# Understanding step in proof of GAN algorithm convergence, involving convexity

I am reading the original paper on GANs, https://arxiv.org/abs/1406.2661. The proof of proposition 2, on the convergence of the gradient descent algorithm reads

Consider $$V(G, D) = U(p_g, D)$$ as a function of $$p_g$$ as done in the above criterion. Note that $$U(p_g, D)$$ is convex in $$p_g$$ ...

here (I think) $$V(G,D) = \mathbb{E}_{x \sim p_{\text{data}(x)}} [\log D(x)] + \mathbb{E}_{z \sim p_z(z)}[\log(1 − D(G(z)))]$$ is the value function of the GAN, and the 'above criterion' is that $$p_g$$ is updated so that the value function decreases (for the generator). Details are in the paper, it is not long.

What does it mean for $$U$$ to be convex in $$p_g$$? $$U$$ is a function of a distribution, and I can't interpret what convexity means in this context, even making assumptions on what $$p_g$$ is (e.g Gaussian)

What does it mean for $$U$$ to be convex in $$p_g$$? $$U$$ is a function of a distribution, and I can't interpret what convexity means in this context, even making assumptions on what $$p_g$$ is (e.g Gaussian)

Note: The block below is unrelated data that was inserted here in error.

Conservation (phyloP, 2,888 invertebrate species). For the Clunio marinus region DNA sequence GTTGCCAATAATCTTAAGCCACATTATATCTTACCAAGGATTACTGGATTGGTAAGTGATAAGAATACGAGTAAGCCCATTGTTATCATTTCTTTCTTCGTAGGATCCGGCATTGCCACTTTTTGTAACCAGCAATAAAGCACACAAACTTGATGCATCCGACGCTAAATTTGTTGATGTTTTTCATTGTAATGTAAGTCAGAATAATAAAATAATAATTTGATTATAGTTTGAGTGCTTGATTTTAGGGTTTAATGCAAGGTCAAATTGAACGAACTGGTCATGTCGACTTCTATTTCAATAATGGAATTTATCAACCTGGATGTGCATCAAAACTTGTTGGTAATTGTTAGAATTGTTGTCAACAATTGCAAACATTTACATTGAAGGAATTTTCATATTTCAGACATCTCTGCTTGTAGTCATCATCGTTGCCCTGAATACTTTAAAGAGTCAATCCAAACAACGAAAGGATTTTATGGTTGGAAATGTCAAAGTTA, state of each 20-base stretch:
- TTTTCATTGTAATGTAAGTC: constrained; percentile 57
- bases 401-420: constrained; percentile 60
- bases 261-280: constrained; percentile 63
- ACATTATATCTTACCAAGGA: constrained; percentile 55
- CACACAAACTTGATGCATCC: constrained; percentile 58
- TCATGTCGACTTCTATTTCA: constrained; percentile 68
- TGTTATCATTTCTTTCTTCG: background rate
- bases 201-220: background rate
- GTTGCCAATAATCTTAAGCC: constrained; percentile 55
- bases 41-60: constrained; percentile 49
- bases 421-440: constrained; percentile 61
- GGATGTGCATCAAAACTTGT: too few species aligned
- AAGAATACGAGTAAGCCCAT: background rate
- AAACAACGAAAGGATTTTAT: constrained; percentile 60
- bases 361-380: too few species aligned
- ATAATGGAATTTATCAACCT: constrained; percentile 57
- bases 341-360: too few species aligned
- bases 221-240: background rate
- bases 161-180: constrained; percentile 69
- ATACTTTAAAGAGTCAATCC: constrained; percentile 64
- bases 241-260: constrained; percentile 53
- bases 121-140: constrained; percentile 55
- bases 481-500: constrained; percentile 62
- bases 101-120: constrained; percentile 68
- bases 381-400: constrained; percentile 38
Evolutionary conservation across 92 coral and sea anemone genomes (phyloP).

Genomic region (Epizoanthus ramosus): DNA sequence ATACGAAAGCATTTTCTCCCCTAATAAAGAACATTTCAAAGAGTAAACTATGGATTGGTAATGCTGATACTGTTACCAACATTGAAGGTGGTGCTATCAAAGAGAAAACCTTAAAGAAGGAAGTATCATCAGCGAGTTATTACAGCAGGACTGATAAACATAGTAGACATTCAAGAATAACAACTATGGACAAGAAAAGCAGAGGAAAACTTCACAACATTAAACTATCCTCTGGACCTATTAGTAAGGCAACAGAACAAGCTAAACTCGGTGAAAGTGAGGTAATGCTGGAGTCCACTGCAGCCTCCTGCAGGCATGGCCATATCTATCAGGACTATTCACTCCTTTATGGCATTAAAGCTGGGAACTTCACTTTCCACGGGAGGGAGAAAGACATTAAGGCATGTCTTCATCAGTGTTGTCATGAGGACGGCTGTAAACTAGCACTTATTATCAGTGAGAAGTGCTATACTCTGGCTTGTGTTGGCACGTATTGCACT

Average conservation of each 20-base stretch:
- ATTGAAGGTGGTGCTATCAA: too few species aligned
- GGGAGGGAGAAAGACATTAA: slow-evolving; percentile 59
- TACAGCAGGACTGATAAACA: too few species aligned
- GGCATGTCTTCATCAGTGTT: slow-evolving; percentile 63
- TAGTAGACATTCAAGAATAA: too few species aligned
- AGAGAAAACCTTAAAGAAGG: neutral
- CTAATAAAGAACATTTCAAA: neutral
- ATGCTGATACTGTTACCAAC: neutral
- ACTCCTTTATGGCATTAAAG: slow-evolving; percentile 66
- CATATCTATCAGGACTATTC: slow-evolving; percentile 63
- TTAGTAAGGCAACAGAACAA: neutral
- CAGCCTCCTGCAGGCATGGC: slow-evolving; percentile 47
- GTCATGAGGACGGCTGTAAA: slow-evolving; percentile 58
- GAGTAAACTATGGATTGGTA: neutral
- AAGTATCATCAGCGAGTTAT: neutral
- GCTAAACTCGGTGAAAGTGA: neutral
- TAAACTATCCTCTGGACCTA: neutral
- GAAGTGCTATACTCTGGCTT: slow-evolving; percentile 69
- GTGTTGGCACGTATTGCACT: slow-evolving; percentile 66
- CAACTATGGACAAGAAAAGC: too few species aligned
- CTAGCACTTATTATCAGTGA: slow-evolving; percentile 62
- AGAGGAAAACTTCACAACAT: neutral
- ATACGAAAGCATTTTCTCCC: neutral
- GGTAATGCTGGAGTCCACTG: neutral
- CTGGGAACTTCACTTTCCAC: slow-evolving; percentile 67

Distribution functions on $$A$$ are a subset of integrable functions on $$A$$, which is a linear space. It is in fact convex subset, just check the convexity property of $$\int_A p(x) dx = 1$$.
Because of that, it makes sense to say that some function of distributions on $$A$$ is convex.
• Thank you for clarifying the definition. I am happy that distribution functions are a convex subset. Am I right in thinking that $U$ is in fact linear in $p_g$, from which convexity follows (i.e, there's always equality in the convexity statement)? – Arthur Conmy Mar 24 at 11:56